Parenting through Puberty

Puberty. We’ve all been there and our children are on their way. The word alone can be terrifying and somewhat dreadful- for both parents and children. Your attitude and approach towards this transitional time in your child’s life can have a huge impact on their own attitude. It can either be a time of crisis or a time of exciting change. We advise you to be compassionate and reassuring to your child. Girls especially can feel very vulnerable during this time in their life. They may feel uncomfortable in their own skin or constantly compare themselves to their peers. Modeling body acceptance is very important. Your child will follow your lead. Set a positive example. Practice healthy habits. Let them know that bodies come in all shapes and sizes and all are beautiful. Do your part as the parent to help ease the growing pains your daughter may be feeling.

Ways to make growing less painful

Every teen responds differently to their parent’s helping hand. While teen years feel like the time we are supposed to assert our independence, it is no secret that our children still need us. Puberty brings many scary and foreign changes to both our mind and body. Here are some effective ways you can help your daughter manage her walk into womanhood:

  • Focus on positive reinforcement. Praise your teenager for their efforts, achievements and positive behavior. This can help stabilize their confidence in check during the chaos puberty can bring.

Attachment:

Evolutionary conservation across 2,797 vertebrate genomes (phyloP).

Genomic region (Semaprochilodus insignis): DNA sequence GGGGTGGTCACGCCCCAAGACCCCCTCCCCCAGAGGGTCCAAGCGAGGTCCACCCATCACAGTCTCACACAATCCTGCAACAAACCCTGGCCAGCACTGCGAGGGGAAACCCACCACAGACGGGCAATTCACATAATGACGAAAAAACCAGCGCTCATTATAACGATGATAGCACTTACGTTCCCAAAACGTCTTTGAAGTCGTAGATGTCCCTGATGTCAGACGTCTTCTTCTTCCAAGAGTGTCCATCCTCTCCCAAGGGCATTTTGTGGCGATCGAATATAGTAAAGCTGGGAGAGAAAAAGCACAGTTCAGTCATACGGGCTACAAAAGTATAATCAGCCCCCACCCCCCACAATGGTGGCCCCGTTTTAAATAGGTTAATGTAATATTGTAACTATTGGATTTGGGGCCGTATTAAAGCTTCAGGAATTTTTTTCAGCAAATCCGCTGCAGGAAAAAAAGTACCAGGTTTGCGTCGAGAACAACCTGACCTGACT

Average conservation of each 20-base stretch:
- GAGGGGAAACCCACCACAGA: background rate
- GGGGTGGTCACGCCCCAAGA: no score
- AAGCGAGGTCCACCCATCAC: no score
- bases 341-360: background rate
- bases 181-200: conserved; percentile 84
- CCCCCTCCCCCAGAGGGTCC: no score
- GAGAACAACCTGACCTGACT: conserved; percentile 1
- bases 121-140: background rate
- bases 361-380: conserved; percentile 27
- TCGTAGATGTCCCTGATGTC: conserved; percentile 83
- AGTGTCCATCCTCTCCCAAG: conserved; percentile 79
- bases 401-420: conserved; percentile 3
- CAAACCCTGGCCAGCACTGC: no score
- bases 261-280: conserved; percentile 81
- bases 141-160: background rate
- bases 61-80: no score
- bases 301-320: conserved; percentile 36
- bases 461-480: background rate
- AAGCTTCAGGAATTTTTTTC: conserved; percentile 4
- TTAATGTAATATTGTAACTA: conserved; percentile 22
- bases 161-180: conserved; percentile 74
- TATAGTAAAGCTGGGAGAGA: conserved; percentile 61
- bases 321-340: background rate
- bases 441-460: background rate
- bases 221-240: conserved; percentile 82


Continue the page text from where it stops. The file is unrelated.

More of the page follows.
• Be sympathetic. Analyze your child’s behavior for what it is: your child struggling and learning to find their identity.
  • Keep calm during angry outbursts from your child. Wait for your child to cool down before confronting them. This is the best way to assure you are handling the situation when you both are in a clear frame of mind.
  • Stay interested and involved. Keep the lines of communication open with your child. Let them know you are there for them so they can come to you with questions or concerns and to seek advice.
  • Seek support from others. Sharing concerns and experiences can reassure you that you are not alone in your struggles of parenting a child during puberty. Other parents also may be able to offer tips and things that have helped them.
  • Respect your child’s self-expression. It could seem odd to you, but support extreme haircut or offbeat clothing choices. This is all a part of self-discovery.
  • Acne is a common, not so pleasant part of puberty. This can demolish your daughter’s self-confidence. Talk to her about how they feel about it. If it bothers her, ask if she would like to see a doctor. Your doctor may refer your teenager to a skin specialist or dermatologist.
  • Prepare her for the cramps and emotions. Educate your daughter on the many changes a menstrual cycle can bring. This is one time in which surprises are not welcome. Let them know what to expect and how to take care of themselves.

Asheville Academy can help        

Asheville Academy is a therapeutic boarding school for young girls ages 10-14 who are struggling to cope with life’s demands. This program focuses on the social/emotional elements that play a huge role in the development of young women. Students will learn healthy ways to cope and manage their emotions. Various types of therapy will be used as a way to give them the opportunity to reflect on their own behaviors and seek effective ways to improve them. Communication, respect, rule-following, and emotion management are a few of the many skills focused on this program. Asheville Academy gives young women the confidence and skills they need to lead happy and healthy lives.

Contact us at 800-264-8709.

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